People’s need and demand for novelty has never ceased to amaze and fascinate me. For example, it’s the basis fore an entire industry: fashion. The article The 5 Rules for Making a Hit Originality is overrated — and other counterintuitive advice from Heleo Conversations has some words of wisdom on the subject for entrepreneurs – who by definition are doing something novel.
Derek Thompson, Senior Editor of The Atlantic and author of the new book, Hit Makers: The Science of Popularity in the Age of Distraction has five essential rules for creators. But it is Rule #1 that I found the most interesting: Originality needs familiarity.
To sell something surprising, you have to make it a little bit familiar. And to sell something familiar, you have to make it a little bit surprising. Raymond Loewy, the father of industrial design, called this rule for why people like what they like “MAYA”: Most Advanced, Yet Acceptable.
People like new things. We are interested to discover new movies, music, fashions, and ideas — but we tend to like new things most when they just remind us of old things. Just look at Hollywood, where in almost every year this century, the majority of top ten movies have been adaptations, sequels, or reboots.
Take Spotify’s incredibly popular feature “Discover Weekly.” When they were testing the program, they wanted all the songs and bands to be new. But a bug in the algorithm included some songs and artists that listeners had already heard before. Spotify they fixed the bug and sent it back out for testing. What happened? Engagement with Discover Weekly fell by a significant amount.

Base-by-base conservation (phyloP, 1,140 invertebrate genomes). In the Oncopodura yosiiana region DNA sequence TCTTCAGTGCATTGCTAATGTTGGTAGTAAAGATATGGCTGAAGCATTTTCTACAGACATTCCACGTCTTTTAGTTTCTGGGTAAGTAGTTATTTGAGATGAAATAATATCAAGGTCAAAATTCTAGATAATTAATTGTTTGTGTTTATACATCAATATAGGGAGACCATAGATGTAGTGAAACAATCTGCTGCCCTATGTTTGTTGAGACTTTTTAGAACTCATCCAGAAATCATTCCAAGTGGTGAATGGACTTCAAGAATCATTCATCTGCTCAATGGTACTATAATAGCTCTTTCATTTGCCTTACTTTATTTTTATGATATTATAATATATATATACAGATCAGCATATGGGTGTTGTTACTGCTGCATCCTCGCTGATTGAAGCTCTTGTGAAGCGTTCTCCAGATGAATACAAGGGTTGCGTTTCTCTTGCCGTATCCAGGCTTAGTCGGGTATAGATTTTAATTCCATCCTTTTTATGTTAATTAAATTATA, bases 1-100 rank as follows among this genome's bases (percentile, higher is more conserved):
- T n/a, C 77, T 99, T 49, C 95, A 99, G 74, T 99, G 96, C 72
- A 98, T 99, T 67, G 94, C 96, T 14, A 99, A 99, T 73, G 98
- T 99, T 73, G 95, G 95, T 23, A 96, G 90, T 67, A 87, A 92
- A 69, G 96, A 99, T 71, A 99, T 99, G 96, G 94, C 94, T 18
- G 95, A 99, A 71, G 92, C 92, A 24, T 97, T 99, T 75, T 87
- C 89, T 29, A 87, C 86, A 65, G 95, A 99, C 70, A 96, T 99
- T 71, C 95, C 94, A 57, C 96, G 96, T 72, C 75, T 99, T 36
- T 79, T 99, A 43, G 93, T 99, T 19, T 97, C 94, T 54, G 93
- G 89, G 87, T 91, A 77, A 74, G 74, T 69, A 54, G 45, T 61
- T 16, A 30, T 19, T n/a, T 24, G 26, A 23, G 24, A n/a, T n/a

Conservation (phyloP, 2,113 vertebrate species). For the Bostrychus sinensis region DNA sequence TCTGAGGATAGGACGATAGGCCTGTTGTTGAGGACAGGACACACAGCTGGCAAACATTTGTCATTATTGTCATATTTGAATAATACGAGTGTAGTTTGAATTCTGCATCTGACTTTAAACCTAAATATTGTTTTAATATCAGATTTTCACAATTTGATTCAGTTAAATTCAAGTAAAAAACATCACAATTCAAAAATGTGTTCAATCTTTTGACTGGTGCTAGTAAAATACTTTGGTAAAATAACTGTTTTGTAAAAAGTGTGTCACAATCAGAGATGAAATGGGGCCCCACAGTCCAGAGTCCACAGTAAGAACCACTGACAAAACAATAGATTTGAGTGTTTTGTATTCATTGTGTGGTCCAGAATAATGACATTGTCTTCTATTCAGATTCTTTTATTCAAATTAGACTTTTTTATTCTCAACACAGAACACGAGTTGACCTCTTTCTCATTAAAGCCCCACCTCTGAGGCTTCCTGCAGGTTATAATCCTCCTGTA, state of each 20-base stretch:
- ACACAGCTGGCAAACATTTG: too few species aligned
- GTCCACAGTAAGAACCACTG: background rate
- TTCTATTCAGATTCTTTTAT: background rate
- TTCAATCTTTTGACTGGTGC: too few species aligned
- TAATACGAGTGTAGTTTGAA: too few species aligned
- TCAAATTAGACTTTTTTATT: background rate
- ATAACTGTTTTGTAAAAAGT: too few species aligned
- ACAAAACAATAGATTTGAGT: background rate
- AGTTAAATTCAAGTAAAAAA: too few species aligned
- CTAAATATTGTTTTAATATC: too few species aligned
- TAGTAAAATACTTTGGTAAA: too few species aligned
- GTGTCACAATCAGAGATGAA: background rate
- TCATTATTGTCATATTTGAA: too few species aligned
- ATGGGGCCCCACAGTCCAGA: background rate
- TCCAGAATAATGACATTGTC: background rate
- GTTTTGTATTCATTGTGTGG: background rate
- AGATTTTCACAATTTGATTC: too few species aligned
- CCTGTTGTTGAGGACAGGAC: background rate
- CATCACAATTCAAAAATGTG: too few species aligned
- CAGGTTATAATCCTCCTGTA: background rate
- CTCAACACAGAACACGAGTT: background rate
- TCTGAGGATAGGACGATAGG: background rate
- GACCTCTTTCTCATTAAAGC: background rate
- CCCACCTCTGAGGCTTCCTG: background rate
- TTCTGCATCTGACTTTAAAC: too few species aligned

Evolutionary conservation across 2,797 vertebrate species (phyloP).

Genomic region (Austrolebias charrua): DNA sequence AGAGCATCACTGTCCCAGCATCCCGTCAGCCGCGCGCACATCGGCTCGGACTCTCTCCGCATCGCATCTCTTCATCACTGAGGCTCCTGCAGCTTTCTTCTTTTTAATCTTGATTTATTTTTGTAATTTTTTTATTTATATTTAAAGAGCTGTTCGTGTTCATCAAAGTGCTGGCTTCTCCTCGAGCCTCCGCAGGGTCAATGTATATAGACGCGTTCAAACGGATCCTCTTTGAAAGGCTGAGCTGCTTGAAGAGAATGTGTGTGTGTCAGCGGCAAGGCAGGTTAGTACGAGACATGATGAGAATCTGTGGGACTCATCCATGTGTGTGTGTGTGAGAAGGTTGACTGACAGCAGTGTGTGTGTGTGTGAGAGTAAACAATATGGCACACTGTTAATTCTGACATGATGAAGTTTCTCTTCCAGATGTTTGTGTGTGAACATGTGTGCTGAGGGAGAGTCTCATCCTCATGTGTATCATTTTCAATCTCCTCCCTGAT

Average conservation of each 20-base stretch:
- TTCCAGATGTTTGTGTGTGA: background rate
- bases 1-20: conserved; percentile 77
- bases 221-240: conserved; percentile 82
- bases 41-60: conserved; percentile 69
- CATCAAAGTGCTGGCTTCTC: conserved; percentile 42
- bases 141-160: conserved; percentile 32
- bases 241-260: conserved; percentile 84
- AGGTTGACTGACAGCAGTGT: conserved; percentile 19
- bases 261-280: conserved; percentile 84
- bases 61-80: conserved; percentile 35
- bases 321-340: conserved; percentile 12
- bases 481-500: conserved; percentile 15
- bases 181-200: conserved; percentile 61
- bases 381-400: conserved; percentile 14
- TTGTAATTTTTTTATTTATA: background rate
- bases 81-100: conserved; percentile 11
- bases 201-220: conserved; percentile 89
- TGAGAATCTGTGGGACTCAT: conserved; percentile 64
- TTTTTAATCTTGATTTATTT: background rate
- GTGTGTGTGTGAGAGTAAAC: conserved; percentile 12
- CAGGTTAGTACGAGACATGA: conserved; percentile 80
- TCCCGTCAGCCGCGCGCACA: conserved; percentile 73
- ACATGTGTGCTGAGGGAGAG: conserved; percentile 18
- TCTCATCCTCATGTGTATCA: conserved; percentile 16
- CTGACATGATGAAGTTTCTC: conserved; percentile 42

It turned out that having a little bit of familiarity gave users a sense that the technology knew them, like a friend. Indeed, the evolutionary psychology explanation for MAYA is if there’s a plant or animal that you recognize, that means it hasn’t killed you yet. There has to be something ingrained in our biology that preferences us toward the familiar.
Jerry Colonna, who was a partner at Flatiron Ventures, an investor in one of my companies used to have a question for entrepreneurs who were pitching him on digital startups, “What’s the analog analog?” Meaning what is the real world analog of the digital product or service you are pitching? For example, Facebook was based on the Harvard University printed book of all incoming students – once called “freshmen” – including their photos. Mark Zuckerberg’s brilliant insight was to turn this static, printed book into the basis for his social network.
So founders, keep rule number 1 in mind as you develop and sell your new product or service. Test your what’s new from your startup with the MAYA rule and the “what’s the analog analog? query. If what you are doing is too novel most people just won’t get it; if too familiar it will be dismissed as old hat.
And check out Thompson’s other 4 rules – they all have applicability to new ventures.